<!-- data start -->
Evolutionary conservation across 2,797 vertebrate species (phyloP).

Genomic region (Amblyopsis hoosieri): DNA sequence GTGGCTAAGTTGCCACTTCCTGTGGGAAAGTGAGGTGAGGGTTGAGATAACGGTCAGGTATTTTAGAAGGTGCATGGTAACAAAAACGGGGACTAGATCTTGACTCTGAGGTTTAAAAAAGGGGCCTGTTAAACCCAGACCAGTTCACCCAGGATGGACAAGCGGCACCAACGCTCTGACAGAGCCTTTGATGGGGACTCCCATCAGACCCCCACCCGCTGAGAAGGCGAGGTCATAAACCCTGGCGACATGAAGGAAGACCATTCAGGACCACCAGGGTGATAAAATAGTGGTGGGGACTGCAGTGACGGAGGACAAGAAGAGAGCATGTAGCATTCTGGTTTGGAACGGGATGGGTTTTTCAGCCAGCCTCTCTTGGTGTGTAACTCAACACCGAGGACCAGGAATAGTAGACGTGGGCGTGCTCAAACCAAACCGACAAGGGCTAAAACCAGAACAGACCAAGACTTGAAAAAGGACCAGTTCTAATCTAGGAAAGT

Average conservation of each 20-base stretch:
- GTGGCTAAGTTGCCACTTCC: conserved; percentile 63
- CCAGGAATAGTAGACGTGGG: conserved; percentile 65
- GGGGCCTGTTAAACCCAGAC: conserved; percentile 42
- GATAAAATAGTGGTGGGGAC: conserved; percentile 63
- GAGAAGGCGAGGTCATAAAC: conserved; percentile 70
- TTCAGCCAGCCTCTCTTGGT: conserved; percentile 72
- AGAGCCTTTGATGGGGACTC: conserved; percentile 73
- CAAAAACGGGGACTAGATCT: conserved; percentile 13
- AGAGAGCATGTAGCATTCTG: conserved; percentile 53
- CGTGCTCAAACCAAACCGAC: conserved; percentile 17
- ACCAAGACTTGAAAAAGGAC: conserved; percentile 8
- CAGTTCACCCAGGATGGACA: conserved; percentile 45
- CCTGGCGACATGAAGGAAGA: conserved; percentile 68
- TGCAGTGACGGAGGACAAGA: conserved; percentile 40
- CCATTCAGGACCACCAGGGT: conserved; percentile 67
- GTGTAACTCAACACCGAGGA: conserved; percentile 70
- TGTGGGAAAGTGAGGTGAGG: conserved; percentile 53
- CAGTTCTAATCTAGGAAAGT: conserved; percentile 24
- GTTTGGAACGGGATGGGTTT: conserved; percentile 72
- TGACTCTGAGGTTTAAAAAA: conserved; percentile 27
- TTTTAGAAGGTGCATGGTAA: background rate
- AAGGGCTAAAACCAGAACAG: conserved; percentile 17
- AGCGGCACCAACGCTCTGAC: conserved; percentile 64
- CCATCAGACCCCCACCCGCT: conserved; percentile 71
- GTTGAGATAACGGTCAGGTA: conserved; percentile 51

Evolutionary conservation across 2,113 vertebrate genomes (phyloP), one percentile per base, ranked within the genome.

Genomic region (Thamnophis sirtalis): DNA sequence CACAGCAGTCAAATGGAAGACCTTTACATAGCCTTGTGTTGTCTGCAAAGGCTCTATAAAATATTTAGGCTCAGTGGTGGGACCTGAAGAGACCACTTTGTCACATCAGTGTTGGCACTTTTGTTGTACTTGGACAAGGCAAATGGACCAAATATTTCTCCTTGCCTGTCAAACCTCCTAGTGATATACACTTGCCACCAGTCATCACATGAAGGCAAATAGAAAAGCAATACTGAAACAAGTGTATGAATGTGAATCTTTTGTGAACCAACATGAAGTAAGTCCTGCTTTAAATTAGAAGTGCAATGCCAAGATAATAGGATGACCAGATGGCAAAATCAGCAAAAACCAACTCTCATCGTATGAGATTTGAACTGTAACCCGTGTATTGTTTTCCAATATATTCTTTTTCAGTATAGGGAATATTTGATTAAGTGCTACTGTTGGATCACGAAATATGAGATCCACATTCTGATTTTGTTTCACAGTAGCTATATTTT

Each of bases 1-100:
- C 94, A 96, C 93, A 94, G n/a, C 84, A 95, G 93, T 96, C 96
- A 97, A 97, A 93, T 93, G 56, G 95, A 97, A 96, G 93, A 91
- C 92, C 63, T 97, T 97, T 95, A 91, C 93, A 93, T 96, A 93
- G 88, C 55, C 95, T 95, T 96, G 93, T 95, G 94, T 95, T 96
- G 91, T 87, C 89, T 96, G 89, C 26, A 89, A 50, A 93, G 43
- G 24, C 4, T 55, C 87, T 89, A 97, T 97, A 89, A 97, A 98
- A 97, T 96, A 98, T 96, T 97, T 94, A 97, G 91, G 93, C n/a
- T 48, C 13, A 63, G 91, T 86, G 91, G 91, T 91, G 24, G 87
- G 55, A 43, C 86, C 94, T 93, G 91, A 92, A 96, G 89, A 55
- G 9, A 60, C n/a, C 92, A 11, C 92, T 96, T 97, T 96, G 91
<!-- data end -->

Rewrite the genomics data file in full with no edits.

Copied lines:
Evolutionary conservation across 2,797 vertebrate species (phyloP).

Genomic region (Amblyopsis hoosieri): DNA sequence GTGGCTAAGTTGCCACTTCCTGTGGGAAAGTGAGGTGAGGGTTGAGATAACGGTCAGGTATTTTAGAAGGTGCATGGTAACAAAAACGGGGACTAGATCTTGACTCTGAGGTTTAAAAAAGGGGCCTGTTAAACCCAGACCAGTTCACCCAGGATGGACAAGCGGCACCAACGCTCTGACAGAGCCTTTGATGGGGACTCCCATCAGACCCCCACCCGCTGAGAAGGCGAGGTCATAAACCCTGGCGACATGAAGGAAGACCATTCAGGACCACCAGGGTGATAAAATAGTGGTGGGGACTGCAGTGACGGAGGACAAGAAGAGAGCATGTAGCATTCTGGTTTGGAACGGGATGGGTTTTTCAGCCAGCCTCTCTTGGTGTGTAACTCAACACCGAGGACCAGGAATAGTAGACGTGGGCGTGCTCAAACCAAACCGACAAGGGCTAAAACCAGAACAGACCAAGACTTGAAAAAGGACCAGTTCTAATCTAGGAAAGT

Average conservation of each 20-base stretch:
- GTGGCTAAGTTGCCACTTCC: conserved; percentile 63
- CCAGGAATAGTAGACGTGGG: conserved; percentile 65
- GGGGCCTGTTAAACCCAGAC: conserved; percentile 42
- GATAAAATAGTGGTGGGGAC: conserved; percentile 63
- GAGAAGGCGAGGTCATAAAC: conserved; percentile 70
- TTCAGCCAGCCTCTCTTGGT: conserved; percentile 72
- AGAGCCTTTGATGGGGACTC: conserved; percentile 73
- CAAAAACGGGGACTAGATCT: conserved; percentile 13
- AGAGAGCATGTAGCATTCTG: conserved; percentile 53
- CGTGCTCAAACCAAACCGAC: conserved; percentile 17
- ACCAAGACTTGAAAAAGGAC: conserved; percentile 8
- CAGTTCACCCAGGATGGACA: conserved; percentile 45
- CCTGGCGACATGAAGGAAGA: conserved; percentile 68
- TGCAGTGACGGAGGACAAGA: conserved; percentile 40
- CCATTCAGGACCACCAGGGT: conserved; percentile 67
- GTGTAACTCAACACCGAGGA: conserved; percentile 70
- TGTGGGAAAGTGAGGTGAGG: conserved; percentile 53
- CAGTTCTAATCTAGGAAAGT: conserved; percentile 24
- GTTTGGAACGGGATGGGTTT: conserved; percentile 72
- TGACTCTGAGGTTTAAAAAA: conserved; percentile 27
- TTTTAGAAGGTGCATGGTAA: background rate
- AAGGGCTAAAACCAGAACAG: conserved; percentile 17
- AGCGGCACCAACGCTCTGAC: conserved; percentile 64
- CCATCAGACCCCCACCCGCT: conserved; percentile 71
- GTTGAGATAACGGTCAGGTA: conserved; percentile 51

Evolutionary conservation across 2,113 vertebrate genomes (phyloP), one percentile per base, ranked within the genome.

Genomic region (Thamnophis sirtalis): DNA sequence CACAGCAGTCAAATGGAAGACCTTTACATAGCCTTGTGTTGTCTGCAAAGGCTCTATAAAATATTTAGGCTCAGTGGTGGGACCTGAAGAGACCACTTTGTCACATCAGTGTTGGCACTTTTGTTGTACTTGGACAAGGCAAATGGACCAAATATTTCTCCTTGCCTGTCAAACCTCCTAGTGATATACACTTGCCACCAGTCATCACATGAAGGCAAATAGAAAAGCAATACTGAAACAAGTGTATGAATGTGAATCTTTTGTGAACCAACATGAAGTAAGTCCTGCTTTAAATTAGAAGTGCAATGCCAAGATAATAGGATGACCAGATGGCAAAATCAGCAAAAACCAACTCTCATCGTATGAGATTTGAACTGTAACCCGTGTATTGTTTTCCAATATATTCTTTTTCAGTATAGGGAATATTTGATTAAGTGCTACTGTTGGATCACGAAATATGAGATCCACATTCTGATTTTGTTTCACAGTAGCTATATTTT

Each of bases 1-100:
- C 94, A 96, C 93, A 94, G n/a, C 84, A 95, G 93, T 96, C 96
- A 97, A 97, A 93, T 93, G 56, G 95, A 97, A 96, G 93, A 91
- C 92, C 63, T 97, T 97, T 95, A 91, C 93, A 93, T 96, A 93
- G 88, C 55, C 95, T 95, T 96, G 93, T 95, G 94, T 95, T 96
- G 91, T 87, C 89, T 96, G 89, C 26, A 89, A 50, A 93, G 43
- G 24, C 4, T 55, C 87, T 89, A 97, T 97, A 89, A 97, A 98
- A 97, T 96, A 98, T 96, T 97, T 94, A 97, G 91, G 93, C n/a
- T 48, C 13, A 63, G 91, T 86, G 91, G 91, T 91, G 24, G 87
- G 55, A 43, C 86, C 94, T 93, G 91, A 92, A 96, G 89, A 55
- G 9, A 60, C n/a, C 92, A 11, C 92, T 96, T 97, T 96, G 91